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The story behind the metrics for Uniswap, Sushiswap, and more! Today’s post will cover the deep details about activities behind the popular decentralized exchanges.

Quick back story for those new to DeFi & DEX

The past year has seen tremendous growth in decentralized finance, where organizations, individuals & professionals can establish trade on the Ethereum blockchain without any intermediaries and across borders. What started out as a small niche product, quickly turned into an institutional level asset trading protocol within a few months. Uniswap, a decentralized exchange, created a simple trade protocol that incentivized automated market makers (AMM) to enable trade for any digital assets. Sushiswap (now!), took the market by storm using the first massively successful fork attack (copy-cat of Uniswap code) and quickly innovated on top of existing features to appeal to AMM providers. Quite a few others worth mentioning that I won’t deep dive into this post (but in the next DeFi post!):, Balancer, Compound, AAVE, — this year was jam-packed with DeFi growth!

Big picture: Uniswap vs Sushiswap Metrics Analysis

What does the data tell us about usage & growth in decentralized exchanges? Which exchange protocols have seen the most trade volume & activity?

Let’s start with Total Value Locked — the main metric most associated with “success” of DeFi protocols. The term can be defined as:

Total Value Locked: The amount of liquidity in digital assets that are wholly owned by a smart contract, and are for some duration of time immovable.

This is similar to how centralized exchanges hold collateral, to back trade.

Taking a snapshot of data starting at the point where Sushiswap began (09/09/20), and Uniswap had its main growth spurt, we can clearly see some interesting activity:

This chart clearly shows Sushiswap take over in TVL for a few days, and then Uniswap jumps ahead again. A little context: Uniswap, in order to maintain the largest protocol position, launched a community token (UNI) to incentivize liquidity providers & traders to use Uniswap. Then a few weeks later, Sushiswap also launched a similar token (SUSHI), which you can clearly see takes some of the total liquidity but then stagnates.

Another KEY thing to notice in this chart — both protocols TVL appears to increase proportionally midway in the chart. This is because the TVL is represented in USD, which is affected by the incredible market growth of Bitcoin & Ether starting last November. To get a better “unbiased” view of the growth, here is a chart of wrapped Ether liquidity:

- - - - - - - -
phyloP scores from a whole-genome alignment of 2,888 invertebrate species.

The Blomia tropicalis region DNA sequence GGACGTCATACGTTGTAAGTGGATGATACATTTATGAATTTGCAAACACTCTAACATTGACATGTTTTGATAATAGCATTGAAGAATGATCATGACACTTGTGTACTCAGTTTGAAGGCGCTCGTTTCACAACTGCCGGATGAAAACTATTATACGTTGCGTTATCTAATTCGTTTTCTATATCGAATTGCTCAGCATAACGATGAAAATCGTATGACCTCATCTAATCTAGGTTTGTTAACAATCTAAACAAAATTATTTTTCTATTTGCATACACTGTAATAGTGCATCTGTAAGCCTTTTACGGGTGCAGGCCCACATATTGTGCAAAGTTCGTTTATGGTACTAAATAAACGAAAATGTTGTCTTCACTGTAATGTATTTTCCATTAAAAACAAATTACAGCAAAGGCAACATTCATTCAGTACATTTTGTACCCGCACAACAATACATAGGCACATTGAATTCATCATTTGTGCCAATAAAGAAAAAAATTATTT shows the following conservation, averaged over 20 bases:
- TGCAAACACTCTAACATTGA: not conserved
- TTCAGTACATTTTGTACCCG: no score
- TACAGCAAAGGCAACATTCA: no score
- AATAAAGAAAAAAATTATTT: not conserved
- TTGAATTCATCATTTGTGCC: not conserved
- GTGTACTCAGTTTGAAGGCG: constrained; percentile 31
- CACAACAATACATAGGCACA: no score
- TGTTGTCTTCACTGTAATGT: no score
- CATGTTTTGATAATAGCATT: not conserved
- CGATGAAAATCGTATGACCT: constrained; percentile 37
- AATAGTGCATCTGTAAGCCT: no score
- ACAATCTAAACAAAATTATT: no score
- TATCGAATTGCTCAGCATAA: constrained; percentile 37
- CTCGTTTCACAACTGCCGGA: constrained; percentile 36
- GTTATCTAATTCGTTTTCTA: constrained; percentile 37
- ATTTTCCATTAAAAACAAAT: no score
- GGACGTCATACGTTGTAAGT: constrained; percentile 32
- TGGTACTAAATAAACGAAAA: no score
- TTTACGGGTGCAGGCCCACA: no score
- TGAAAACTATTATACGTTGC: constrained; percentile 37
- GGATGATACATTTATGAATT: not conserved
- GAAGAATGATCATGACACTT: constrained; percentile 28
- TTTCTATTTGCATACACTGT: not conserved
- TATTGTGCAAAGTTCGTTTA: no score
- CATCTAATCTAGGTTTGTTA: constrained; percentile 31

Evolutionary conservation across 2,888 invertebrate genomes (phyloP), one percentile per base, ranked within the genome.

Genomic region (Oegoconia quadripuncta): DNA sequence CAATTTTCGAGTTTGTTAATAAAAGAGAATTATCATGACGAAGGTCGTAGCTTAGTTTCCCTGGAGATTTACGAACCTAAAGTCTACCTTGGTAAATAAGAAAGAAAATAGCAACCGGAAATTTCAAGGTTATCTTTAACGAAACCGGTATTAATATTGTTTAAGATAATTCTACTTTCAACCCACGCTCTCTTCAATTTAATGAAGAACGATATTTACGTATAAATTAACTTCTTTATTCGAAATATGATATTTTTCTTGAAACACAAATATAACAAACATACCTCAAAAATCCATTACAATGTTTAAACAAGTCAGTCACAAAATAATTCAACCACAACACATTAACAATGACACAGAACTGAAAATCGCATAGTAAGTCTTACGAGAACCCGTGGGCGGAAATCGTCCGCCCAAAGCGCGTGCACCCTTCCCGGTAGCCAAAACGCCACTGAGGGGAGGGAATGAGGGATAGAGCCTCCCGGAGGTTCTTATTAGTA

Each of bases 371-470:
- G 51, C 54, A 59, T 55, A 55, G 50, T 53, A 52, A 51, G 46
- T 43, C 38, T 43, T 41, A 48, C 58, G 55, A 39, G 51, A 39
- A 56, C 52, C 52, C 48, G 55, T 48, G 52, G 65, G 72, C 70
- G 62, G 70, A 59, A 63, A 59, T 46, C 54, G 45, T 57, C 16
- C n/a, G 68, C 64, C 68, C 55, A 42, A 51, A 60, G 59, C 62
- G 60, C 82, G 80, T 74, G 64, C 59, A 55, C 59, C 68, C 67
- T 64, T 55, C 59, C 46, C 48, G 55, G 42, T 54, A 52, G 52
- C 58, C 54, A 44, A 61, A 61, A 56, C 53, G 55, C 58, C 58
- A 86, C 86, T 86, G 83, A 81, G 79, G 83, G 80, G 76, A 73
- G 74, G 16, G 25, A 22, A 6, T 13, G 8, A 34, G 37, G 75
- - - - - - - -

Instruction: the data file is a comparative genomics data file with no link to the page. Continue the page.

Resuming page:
Now we can see the scale of true liquidity, as the proportion of actual assets unaffected by market valuations. It’s interesting to see how both protocols stagnate around November as well… Why is this?


Blockchains (PoW chains that is) are economically based on their native asset for fees. So when a protocol like Uniswap has transactions for trades, the end user must pay in the network asset. The popularity of DEX protocols, DeFi products & market hype drove transactions and activity to a new high. This was then exponentially affected by front-running bots to arbitrage price opportunities… Effectively, the entire blockchain became the playground of whales (large sum traders), which drastically stifled everyday users activity.

Regardless, DEX protocols continued to grow in other ways, a quick look at the cumulative deployed assets shows some growth:

Now, the comparison here looks bleak for Sushiswap, however its worth noting — sushiswap assets are more focused on a smaller set of assets that the community prefers. Where Uniswap is completely focused on an open market where anyone can provide liquidity for any asset for it to be tradable. This means there are many assets that are rarely traded on Uniswap.

Protocol Utility: How Much Trade Is Really Happening?

Given the samples above, you might be thinking: If fees are too high, no one is trading anymore.

This is not the case! Looking at trades & amount of assets (pairs) traded, we can clearly see some exciting amount of activity:

Both protocols maintain a large amount of trade, and are growing at a steady rate. Uniswap is again much higher in numbers of trades and pairs trading, which is a little bit misleading given the larger amount of assets deployed on Uniswap. It is important to see both metrics side-by-side, because even though there are lots of trades and assets on Uniswap, you can see the cumulative activity is still significantly higher than sushiswap.